Using a superfusion bioassay cascade technique with rat superior cervical ganglion as donor tissue and rabbit endothelium-denuded aortic ring as detector tissue, we demonstrated for the first time that a potent vasodilator, palmitic acid methyl ester (PAME) or methyl palmitate, was released from the rat superior cervical ganglion on electrical depolarization. 21 Here we further demonstrate that PAME also is released from the retina tissue and is likely the proposed RRF. 
Materials and Methods
Tissue Preparation
All experimental procedures were approved by the Laboratory Animal Care and Use Committee at Tzu Chi University and were in compliance with the ARVO Statement for the Use of Animals in Ophthalmic and Vision Research. Male Sprague-Dawley rats (350–450 g) were anesthetized with pentobarbital (60 mg/kg, intraperitoneally). The retinas and thoracic aorta were dissected and were placed in oxygenated (95% O2 and 5% CO2) Krebs solution at room temperature. Isolated retinas were incubated in oxygenated Krebs solution at 37°C in a Warburg incubator before use in the experiment. The thoracic aortic rings were stripped of perivascular adipose tissues (PVAT), 22 and were mechanically denuded of endothelial cells (ECs). 23 The successful removal of ECs was verified by lack of acetylcholine-induced relaxation. 23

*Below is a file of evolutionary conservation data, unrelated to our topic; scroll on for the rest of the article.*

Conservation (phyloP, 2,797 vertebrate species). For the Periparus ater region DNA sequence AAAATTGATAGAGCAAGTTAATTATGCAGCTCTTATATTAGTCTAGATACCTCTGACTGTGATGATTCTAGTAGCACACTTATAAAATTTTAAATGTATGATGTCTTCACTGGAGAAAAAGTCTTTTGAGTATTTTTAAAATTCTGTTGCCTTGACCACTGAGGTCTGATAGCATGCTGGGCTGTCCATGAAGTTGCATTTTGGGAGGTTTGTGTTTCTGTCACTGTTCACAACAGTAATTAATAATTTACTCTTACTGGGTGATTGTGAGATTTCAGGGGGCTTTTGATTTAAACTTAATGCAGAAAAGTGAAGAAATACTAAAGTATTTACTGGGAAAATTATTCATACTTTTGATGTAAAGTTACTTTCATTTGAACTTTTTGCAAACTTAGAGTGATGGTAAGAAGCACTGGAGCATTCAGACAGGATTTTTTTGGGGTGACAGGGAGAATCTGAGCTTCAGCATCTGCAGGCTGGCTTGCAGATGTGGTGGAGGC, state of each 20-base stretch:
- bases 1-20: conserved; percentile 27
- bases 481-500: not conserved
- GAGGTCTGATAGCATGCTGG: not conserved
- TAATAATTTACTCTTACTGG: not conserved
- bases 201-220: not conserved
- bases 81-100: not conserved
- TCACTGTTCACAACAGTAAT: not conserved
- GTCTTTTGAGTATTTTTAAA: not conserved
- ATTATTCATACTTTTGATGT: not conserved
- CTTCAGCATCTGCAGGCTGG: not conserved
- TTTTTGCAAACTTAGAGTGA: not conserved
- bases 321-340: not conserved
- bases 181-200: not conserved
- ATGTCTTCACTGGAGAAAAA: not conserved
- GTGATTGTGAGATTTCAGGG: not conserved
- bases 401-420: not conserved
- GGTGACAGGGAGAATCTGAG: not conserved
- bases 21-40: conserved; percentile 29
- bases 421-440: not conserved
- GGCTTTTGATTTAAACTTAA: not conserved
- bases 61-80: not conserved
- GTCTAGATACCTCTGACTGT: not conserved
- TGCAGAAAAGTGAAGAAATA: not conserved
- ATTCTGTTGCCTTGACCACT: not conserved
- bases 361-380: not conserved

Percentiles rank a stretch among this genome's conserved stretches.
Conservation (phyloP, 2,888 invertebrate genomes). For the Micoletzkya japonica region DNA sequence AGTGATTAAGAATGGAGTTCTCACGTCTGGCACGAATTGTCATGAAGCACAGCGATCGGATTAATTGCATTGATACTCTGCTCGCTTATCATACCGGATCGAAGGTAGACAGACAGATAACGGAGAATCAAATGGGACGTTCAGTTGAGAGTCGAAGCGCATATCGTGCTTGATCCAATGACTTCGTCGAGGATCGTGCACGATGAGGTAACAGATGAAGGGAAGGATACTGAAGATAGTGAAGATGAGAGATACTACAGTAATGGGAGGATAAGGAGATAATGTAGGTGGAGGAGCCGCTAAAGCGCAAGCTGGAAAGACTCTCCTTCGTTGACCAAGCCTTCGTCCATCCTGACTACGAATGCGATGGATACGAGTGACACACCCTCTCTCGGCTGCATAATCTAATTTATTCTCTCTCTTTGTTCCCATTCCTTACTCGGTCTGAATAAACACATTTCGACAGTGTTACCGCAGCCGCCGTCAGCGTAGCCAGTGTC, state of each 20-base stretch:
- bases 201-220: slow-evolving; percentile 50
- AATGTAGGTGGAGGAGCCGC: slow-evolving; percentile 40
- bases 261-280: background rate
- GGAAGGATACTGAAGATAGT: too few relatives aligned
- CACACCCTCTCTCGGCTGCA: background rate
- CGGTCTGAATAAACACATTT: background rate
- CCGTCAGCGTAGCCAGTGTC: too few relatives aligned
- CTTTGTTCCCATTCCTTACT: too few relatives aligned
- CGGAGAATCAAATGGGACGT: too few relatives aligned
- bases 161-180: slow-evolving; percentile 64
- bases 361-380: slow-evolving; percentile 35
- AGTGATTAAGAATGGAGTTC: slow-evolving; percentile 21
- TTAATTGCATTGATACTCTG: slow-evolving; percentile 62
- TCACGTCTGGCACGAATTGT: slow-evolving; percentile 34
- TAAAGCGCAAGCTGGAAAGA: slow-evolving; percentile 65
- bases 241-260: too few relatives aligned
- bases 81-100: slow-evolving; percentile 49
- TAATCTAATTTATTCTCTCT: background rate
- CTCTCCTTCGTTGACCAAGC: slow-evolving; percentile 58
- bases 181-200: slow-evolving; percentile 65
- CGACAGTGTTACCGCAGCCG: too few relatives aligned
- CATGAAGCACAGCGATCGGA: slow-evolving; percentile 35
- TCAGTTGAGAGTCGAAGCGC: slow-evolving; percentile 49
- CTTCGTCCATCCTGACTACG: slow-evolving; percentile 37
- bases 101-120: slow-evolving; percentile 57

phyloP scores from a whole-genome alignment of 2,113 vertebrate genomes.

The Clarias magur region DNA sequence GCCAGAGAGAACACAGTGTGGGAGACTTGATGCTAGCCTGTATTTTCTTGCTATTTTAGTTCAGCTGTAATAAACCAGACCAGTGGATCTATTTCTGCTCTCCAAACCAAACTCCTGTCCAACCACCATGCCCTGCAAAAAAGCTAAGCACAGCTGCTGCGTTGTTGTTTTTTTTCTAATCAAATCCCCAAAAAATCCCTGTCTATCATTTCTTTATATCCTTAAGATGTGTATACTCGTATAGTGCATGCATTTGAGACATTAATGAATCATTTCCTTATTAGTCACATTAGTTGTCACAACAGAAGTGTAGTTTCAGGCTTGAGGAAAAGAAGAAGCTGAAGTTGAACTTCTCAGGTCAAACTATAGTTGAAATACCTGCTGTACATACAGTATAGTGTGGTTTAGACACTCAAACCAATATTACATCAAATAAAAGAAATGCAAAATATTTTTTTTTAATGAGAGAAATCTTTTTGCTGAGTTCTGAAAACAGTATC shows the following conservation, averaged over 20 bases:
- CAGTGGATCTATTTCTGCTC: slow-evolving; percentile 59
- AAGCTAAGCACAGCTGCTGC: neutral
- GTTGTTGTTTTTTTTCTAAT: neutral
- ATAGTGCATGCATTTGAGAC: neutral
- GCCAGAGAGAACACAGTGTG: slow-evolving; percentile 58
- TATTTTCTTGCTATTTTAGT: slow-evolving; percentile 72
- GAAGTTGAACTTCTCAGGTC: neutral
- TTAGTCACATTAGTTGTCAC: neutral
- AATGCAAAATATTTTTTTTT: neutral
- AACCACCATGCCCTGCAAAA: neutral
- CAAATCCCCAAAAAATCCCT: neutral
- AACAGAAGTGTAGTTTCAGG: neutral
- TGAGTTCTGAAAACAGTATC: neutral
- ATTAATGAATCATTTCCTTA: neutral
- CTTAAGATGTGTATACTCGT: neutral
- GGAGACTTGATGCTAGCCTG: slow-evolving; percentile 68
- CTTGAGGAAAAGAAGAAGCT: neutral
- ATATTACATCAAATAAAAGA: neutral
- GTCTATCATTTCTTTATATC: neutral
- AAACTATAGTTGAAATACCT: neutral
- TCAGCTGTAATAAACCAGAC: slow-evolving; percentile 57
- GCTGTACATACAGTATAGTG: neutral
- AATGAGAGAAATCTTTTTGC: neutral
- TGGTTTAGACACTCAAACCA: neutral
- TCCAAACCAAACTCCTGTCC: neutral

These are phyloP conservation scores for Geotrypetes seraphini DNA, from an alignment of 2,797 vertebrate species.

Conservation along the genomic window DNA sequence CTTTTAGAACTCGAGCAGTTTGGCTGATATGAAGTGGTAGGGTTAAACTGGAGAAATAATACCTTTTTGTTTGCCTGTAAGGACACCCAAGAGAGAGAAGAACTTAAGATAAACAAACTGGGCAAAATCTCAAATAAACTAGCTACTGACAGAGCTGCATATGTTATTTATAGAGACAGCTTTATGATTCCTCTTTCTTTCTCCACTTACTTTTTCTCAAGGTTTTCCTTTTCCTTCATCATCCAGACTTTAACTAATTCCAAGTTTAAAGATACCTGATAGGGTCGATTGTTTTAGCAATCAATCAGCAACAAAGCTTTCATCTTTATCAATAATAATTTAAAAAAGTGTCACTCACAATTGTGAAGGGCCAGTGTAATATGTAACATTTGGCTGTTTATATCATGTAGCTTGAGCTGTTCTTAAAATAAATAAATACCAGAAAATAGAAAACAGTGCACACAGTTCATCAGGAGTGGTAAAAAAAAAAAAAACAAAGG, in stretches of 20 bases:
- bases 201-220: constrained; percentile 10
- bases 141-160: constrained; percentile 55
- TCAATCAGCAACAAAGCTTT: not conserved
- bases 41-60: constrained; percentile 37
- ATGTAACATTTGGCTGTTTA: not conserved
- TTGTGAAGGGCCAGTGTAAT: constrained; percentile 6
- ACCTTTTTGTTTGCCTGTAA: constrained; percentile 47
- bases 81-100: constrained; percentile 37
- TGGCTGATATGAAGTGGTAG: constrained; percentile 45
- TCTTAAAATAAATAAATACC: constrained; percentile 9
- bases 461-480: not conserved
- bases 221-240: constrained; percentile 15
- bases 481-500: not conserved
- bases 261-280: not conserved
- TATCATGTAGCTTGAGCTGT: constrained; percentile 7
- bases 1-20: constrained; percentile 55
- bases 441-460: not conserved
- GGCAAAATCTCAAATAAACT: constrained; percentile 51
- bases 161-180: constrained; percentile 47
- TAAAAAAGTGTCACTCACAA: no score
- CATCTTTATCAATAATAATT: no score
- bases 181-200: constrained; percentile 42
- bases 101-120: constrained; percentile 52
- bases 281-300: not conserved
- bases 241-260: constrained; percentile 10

Superfusion Bioassay Cascade Technique
A modified superfusion bioassay cascade system 21 was used. Four retinas from two rats were placed in a 0.5-mL round centrifuge tube, of which the bottom was cut hollow and replaced with a nylon net. The retinas as donor tissues were superfused (3 mL/min) with oxygenated Krebs solution at 37°C through a peristaltic pump. The superfusate was allowed to superfuse an isolated rat aortic ring as detector tissue arranged in the cascade system. A simplified scheme of the superfusion bioassay cascade system is shown in Figure 1
Figure 1.
 
Simple scheme of the superfusion bioassay cascade system. After the retinal preparation is superfused with normal Krebs solution (or calcium-free Krebs solution), the superfusate is mixed with Krebs solution containing phenylephrine (10 μM) at a different flow rate to obtain a final concentration of 0.01 to 0.1 μM provided by a separate line 1. Phenylephrine induces active muscle tone of the detector aortic ring without EC and PVAT. Aortic relaxation, indicative of release of RRF, is estimated in the presence of active muscle tone, and PAME content in the perfusates collected below aortic ring is analyzed by GC/MS. As required, Ca2+ can be added to Ca2+-free Krebs by line 2 (italic), which allows the aortic ring to constrict in response to phenylephrine in the presence of calcium (2.5 mM).
Figure 1.